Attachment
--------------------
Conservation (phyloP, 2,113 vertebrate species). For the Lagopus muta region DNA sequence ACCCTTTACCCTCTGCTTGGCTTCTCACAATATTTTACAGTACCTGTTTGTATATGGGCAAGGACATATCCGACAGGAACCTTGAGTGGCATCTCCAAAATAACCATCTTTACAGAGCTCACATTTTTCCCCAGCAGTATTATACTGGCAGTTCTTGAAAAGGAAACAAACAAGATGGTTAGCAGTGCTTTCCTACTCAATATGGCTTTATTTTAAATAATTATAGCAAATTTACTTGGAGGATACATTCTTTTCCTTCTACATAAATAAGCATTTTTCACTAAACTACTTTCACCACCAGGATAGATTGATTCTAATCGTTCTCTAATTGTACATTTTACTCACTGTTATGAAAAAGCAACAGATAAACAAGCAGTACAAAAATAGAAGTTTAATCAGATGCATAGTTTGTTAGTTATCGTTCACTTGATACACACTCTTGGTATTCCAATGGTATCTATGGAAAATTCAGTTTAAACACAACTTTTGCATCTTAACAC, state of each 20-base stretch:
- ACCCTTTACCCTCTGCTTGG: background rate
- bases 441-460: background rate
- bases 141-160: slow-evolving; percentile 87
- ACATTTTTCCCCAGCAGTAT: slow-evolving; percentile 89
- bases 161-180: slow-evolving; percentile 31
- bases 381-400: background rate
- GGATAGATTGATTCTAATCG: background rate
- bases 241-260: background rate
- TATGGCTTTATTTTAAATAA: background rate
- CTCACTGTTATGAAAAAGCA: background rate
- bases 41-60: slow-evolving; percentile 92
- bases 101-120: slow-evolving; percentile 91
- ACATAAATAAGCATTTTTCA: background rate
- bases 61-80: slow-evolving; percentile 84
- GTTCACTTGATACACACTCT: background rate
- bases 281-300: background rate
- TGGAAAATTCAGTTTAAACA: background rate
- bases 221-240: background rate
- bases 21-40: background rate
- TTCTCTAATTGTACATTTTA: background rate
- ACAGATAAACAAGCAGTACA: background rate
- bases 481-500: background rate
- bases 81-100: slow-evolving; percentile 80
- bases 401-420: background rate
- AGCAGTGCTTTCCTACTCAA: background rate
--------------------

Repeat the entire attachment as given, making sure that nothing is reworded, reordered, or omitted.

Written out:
Conservation (phyloP, 2,113 vertebrate species). For the Lagopus muta region DNA sequence ACCCTTTACCCTCTGCTTGGCTTCTCACAATATTTTACAGTACCTGTTTGTATATGGGCAAGGACATATCCGACAGGAACCTTGAGTGGCATCTCCAAAATAACCATCTTTACAGAGCTCACATTTTTCCCCAGCAGTATTATACTGGCAGTTCTTGAAAAGGAAACAAACAAGATGGTTAGCAGTGCTTTCCTACTCAATATGGCTTTATTTTAAATAATTATAGCAAATTTACTTGGAGGATACATTCTTTTCCTTCTACATAAATAAGCATTTTTCACTAAACTACTTTCACCACCAGGATAGATTGATTCTAATCGTTCTCTAATTGTACATTTTACTCACTGTTATGAAAAAGCAACAGATAAACAAGCAGTACAAAAATAGAAGTTTAATCAGATGCATAGTTTGTTAGTTATCGTTCACTTGATACACACTCTTGGTATTCCAATGGTATCTATGGAAAATTCAGTTTAAACACAACTTTTGCATCTTAACAC, state of each 20-base stretch:
- ACCCTTTACCCTCTGCTTGG: background rate
- bases 441-460: background rate
- bases 141-160: slow-evolving; percentile 87
- ACATTTTTCCCCAGCAGTAT: slow-evolving; percentile 89
- bases 161-180: slow-evolving; percentile 31
- bases 381-400: background rate
- GGATAGATTGATTCTAATCG: background rate
- bases 241-260: background rate
- TATGGCTTTATTTTAAATAA: background rate
- CTCACTGTTATGAAAAAGCA: background rate
- bases 41-60: slow-evolving; percentile 92
- bases 101-120: slow-evolving; percentile 91
- ACATAAATAAGCATTTTTCA: background rate
- bases 61-80: slow-evolving; percentile 84
- GTTCACTTGATACACACTCT: background rate
- bases 281-300: background rate
- TGGAAAATTCAGTTTAAACA: background rate
- bases 221-240: background rate
- bases 21-40: background rate
- TTCTCTAATTGTACATTTTA: background rate
- ACAGATAAACAAGCAGTACA: background rate
- bases 481-500: background rate
- bases 81-100: slow-evolving; percentile 80
- bases 401-420: background rate
- AGCAGTGCTTTCCTACTCAA: background rate